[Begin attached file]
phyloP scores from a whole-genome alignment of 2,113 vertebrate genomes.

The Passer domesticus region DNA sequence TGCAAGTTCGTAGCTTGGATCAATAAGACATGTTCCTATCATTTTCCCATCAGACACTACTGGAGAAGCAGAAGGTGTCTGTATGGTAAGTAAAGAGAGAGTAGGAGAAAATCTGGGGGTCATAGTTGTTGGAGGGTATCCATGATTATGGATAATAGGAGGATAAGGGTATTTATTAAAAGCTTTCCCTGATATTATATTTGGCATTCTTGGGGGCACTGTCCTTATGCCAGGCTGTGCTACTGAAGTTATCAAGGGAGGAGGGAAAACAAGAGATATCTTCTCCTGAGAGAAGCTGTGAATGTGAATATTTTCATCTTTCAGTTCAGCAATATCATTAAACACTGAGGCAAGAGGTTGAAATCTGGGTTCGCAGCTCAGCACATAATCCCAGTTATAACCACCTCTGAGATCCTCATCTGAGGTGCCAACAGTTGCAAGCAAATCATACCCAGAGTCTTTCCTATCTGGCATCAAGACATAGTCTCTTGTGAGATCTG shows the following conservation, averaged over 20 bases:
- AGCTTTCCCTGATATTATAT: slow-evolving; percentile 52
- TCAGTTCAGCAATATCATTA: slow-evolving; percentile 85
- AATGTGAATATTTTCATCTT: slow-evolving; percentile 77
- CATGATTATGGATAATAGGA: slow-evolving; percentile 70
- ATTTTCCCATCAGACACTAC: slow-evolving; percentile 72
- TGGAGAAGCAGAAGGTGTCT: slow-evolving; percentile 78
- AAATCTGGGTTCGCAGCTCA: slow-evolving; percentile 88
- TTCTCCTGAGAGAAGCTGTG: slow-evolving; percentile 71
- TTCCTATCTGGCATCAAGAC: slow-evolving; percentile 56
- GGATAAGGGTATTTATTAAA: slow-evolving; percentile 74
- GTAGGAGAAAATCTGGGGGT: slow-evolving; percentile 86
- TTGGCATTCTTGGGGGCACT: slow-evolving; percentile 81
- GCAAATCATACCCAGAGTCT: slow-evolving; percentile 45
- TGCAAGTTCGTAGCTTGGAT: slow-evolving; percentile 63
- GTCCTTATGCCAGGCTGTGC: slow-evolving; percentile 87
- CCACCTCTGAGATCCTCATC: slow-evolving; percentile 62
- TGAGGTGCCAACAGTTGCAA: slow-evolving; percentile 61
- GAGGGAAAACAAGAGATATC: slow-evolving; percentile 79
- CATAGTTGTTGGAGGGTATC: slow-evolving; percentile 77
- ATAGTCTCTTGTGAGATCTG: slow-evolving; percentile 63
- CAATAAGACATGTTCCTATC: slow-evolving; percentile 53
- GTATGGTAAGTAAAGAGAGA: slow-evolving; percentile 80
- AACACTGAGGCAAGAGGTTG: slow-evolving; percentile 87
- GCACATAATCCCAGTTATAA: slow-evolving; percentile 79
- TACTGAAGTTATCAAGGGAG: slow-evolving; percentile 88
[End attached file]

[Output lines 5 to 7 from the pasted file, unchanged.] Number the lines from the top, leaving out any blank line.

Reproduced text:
- AATGTGAATATTTTCATCTT: slow-evolving; percentile 77
- CATGATTATGGATAATAGGA: slow-evolving; percentile 70
- ATTTTCCCATCAGACACTAC: slow-evolving; percentile 72